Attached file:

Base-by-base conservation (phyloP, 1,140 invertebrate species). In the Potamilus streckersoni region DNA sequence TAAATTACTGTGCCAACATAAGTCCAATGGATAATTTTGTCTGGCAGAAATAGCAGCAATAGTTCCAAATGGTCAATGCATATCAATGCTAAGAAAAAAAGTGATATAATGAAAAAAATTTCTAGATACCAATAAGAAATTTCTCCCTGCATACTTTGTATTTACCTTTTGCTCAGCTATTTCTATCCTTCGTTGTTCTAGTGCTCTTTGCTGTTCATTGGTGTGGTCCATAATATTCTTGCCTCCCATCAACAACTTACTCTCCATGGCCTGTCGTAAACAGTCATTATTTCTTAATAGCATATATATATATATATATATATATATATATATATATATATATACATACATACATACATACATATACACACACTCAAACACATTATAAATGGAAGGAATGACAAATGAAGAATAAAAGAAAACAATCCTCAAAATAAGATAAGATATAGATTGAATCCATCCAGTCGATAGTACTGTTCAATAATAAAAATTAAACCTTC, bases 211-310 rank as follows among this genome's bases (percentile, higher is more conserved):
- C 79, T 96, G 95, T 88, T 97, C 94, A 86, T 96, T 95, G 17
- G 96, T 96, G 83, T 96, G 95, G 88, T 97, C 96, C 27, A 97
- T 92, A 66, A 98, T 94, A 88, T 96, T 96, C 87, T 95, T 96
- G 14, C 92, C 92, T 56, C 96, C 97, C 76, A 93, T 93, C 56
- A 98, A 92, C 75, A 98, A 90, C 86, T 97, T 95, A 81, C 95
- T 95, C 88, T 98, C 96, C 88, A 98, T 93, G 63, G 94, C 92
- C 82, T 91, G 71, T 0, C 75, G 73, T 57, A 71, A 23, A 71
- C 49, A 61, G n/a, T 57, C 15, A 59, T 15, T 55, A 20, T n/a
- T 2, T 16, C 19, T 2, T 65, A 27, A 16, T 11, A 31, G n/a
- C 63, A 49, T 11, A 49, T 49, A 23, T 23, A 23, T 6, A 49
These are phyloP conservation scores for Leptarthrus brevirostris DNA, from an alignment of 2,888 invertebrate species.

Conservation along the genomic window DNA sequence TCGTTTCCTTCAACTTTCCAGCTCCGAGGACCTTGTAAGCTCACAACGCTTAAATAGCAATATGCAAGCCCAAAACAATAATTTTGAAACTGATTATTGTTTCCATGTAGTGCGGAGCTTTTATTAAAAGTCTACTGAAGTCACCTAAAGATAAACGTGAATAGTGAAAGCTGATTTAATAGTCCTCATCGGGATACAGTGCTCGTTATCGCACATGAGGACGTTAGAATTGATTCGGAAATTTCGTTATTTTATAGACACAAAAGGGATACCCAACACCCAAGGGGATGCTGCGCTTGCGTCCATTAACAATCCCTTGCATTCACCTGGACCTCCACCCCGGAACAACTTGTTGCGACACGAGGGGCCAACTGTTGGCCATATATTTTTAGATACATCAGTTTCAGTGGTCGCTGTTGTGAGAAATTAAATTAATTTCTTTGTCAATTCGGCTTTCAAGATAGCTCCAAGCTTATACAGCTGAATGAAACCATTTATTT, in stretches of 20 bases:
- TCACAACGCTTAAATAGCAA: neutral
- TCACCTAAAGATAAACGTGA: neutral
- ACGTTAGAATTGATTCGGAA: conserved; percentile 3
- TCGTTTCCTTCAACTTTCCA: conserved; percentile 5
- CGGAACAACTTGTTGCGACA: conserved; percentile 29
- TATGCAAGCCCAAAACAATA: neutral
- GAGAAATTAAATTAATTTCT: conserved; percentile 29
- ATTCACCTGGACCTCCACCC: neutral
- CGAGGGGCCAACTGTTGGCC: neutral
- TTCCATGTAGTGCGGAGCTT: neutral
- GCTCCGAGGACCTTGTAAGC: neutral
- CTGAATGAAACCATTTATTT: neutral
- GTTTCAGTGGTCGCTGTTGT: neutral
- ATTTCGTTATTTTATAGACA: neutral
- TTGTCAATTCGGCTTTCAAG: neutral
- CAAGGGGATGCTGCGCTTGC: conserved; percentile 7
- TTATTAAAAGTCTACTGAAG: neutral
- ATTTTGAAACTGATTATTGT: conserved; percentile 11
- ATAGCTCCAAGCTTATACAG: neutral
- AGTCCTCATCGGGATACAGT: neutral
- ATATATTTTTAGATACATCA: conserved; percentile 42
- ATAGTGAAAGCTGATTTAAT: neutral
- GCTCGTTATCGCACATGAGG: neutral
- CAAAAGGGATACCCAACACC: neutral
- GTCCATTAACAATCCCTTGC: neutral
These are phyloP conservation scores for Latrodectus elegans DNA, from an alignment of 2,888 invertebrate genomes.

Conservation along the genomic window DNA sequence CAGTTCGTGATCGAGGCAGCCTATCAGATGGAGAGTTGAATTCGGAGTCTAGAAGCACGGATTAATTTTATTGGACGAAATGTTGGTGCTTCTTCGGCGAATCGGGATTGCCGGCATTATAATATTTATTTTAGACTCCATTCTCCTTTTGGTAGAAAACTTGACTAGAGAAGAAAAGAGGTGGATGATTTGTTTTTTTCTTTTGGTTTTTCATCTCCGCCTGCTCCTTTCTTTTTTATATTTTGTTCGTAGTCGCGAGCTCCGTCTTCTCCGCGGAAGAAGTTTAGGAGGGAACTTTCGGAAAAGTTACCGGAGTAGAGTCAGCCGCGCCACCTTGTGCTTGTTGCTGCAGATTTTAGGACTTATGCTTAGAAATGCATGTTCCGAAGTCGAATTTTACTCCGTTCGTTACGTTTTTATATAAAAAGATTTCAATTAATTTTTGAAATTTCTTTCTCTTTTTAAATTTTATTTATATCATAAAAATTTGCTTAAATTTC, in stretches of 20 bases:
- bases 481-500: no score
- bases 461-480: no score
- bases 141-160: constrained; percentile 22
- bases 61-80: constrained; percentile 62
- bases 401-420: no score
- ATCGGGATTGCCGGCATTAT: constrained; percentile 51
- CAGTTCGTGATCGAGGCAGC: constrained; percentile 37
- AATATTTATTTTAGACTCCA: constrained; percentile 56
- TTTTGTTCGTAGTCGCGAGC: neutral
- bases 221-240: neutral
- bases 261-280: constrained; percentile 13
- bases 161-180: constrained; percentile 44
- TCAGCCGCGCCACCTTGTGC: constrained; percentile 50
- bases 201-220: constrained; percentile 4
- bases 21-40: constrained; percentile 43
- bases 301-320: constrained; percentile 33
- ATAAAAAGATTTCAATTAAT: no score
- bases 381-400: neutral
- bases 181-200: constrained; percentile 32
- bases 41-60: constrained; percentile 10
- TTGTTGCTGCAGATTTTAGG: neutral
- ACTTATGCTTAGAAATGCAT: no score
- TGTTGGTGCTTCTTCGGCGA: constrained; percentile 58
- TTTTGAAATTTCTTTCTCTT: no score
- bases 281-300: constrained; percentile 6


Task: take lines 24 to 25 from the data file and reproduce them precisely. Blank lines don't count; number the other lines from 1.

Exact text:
- GCTCCGAGGACCTTGTAAGC: neutral
- CTGAATGAAACCATTTATTT: neutral